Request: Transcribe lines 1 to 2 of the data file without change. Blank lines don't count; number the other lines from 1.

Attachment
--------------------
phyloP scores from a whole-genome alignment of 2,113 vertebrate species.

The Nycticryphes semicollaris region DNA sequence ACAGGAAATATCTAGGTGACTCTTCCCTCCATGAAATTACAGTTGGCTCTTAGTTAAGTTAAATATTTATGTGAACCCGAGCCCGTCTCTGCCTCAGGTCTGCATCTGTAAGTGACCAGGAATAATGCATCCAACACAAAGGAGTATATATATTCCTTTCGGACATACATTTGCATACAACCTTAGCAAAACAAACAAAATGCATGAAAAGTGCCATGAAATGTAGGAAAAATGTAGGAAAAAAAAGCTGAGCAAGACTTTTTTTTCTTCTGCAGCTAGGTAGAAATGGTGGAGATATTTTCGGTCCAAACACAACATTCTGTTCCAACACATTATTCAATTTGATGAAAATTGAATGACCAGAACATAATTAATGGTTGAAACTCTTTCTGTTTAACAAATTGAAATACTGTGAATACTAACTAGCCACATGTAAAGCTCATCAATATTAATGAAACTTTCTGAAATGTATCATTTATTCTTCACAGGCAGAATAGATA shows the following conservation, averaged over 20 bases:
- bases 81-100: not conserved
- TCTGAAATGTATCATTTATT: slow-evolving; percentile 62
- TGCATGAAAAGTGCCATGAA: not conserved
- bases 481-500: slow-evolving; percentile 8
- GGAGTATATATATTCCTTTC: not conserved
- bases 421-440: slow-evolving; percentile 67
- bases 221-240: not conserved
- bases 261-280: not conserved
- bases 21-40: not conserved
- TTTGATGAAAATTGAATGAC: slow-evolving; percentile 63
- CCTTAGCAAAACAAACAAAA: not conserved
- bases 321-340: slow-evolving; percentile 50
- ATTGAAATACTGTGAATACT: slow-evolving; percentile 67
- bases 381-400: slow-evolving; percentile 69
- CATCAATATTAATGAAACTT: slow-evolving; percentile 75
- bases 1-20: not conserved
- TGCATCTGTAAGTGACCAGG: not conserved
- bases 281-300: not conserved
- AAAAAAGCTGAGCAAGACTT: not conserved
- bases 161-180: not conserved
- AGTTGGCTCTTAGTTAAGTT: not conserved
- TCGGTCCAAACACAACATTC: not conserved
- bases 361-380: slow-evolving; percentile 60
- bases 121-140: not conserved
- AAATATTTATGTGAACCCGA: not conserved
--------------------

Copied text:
phyloP scores from a whole-genome alignment of 2,113 vertebrate species.

The Nycticryphes semicollaris region DNA sequence ACAGGAAATATCTAGGTGACTCTTCCCTCCATGAAATTACAGTTGGCTCTTAGTTAAGTTAAATATTTATGTGAACCCGAGCCCGTCTCTGCCTCAGGTCTGCATCTGTAAGTGACCAGGAATAATGCATCCAACACAAAGGAGTATATATATTCCTTTCGGACATACATTTGCATACAACCTTAGCAAAACAAACAAAATGCATGAAAAGTGCCATGAAATGTAGGAAAAATGTAGGAAAAAAAAGCTGAGCAAGACTTTTTTTTCTTCTGCAGCTAGGTAGAAATGGTGGAGATATTTTCGGTCCAAACACAACATTCTGTTCCAACACATTATTCAATTTGATGAAAATTGAATGACCAGAACATAATTAATGGTTGAAACTCTTTCTGTTTAACAAATTGAAATACTGTGAATACTAACTAGCCACATGTAAAGCTCATCAATATTAATGAAACTTTCTGAAATGTATCATTTATTCTTCACAGGCAGAATAGATA shows the following conservation, averaged over 20 bases: